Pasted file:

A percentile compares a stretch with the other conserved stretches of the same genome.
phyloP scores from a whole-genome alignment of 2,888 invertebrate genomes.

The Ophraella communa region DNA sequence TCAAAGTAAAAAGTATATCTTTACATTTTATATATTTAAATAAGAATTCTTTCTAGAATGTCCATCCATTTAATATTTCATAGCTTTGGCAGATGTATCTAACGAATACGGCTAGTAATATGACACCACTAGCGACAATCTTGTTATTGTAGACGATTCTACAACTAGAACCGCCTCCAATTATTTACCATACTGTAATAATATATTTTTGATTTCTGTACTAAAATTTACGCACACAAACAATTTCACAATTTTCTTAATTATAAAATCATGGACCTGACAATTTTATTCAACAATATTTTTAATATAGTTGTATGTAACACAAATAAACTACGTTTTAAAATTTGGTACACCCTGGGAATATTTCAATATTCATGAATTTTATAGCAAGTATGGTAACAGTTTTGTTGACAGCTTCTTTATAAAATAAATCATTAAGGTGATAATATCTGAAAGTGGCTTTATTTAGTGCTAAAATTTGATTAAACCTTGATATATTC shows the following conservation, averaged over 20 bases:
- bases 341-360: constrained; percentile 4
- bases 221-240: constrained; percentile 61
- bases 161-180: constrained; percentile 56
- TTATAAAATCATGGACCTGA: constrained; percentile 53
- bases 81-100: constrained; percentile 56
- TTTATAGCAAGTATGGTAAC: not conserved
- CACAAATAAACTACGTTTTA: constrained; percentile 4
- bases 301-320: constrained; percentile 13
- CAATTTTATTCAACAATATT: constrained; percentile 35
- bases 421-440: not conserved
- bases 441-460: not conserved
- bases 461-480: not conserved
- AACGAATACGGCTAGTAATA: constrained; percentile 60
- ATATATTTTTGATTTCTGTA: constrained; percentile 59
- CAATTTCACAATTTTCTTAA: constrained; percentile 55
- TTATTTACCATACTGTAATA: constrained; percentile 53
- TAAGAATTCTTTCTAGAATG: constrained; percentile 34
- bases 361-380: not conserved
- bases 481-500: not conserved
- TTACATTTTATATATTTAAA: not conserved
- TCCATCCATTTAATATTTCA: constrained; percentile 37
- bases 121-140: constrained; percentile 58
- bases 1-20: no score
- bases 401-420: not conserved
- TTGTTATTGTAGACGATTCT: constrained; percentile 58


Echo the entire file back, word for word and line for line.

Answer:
A percentile compares a stretch with the other conserved stretches of the same genome.
phyloP scores from a whole-genome alignment of 2,888 invertebrate genomes.

The Ophraella communa region DNA sequence TCAAAGTAAAAAGTATATCTTTACATTTTATATATTTAAATAAGAATTCTTTCTAGAATGTCCATCCATTTAATATTTCATAGCTTTGGCAGATGTATCTAACGAATACGGCTAGTAATATGACACCACTAGCGACAATCTTGTTATTGTAGACGATTCTACAACTAGAACCGCCTCCAATTATTTACCATACTGTAATAATATATTTTTGATTTCTGTACTAAAATTTACGCACACAAACAATTTCACAATTTTCTTAATTATAAAATCATGGACCTGACAATTTTATTCAACAATATTTTTAATATAGTTGTATGTAACACAAATAAACTACGTTTTAAAATTTGGTACACCCTGGGAATATTTCAATATTCATGAATTTTATAGCAAGTATGGTAACAGTTTTGTTGACAGCTTCTTTATAAAATAAATCATTAAGGTGATAATATCTGAAAGTGGCTTTATTTAGTGCTAAAATTTGATTAAACCTTGATATATTC shows the following conservation, averaged over 20 bases:
- bases 341-360: constrained; percentile 4
- bases 221-240: constrained; percentile 61
- bases 161-180: constrained; percentile 56
- TTATAAAATCATGGACCTGA: constrained; percentile 53
- bases 81-100: constrained; percentile 56
- TTTATAGCAAGTATGGTAAC: not conserved
- CACAAATAAACTACGTTTTA: constrained; percentile 4
- bases 301-320: constrained; percentile 13
- CAATTTTATTCAACAATATT: constrained; percentile 35
- bases 421-440: not conserved
- bases 441-460: not conserved
- bases 461-480: not conserved
- AACGAATACGGCTAGTAATA: constrained; percentile 60
- ATATATTTTTGATTTCTGTA: constrained; percentile 59
- CAATTTCACAATTTTCTTAA: constrained; percentile 55
- TTATTTACCATACTGTAATA: constrained; percentile 53
- TAAGAATTCTTTCTAGAATG: constrained; percentile 34
- bases 361-380: not conserved
- bases 481-500: not conserved
- TTACATTTTATATATTTAAA: not conserved
- TCCATCCATTTAATATTTCA: constrained; percentile 37
- bases 121-140: constrained; percentile 58
- bases 1-20: no score
- bases 401-420: not conserved
- TTGTTATTGTAGACGATTCT: constrained; percentile 58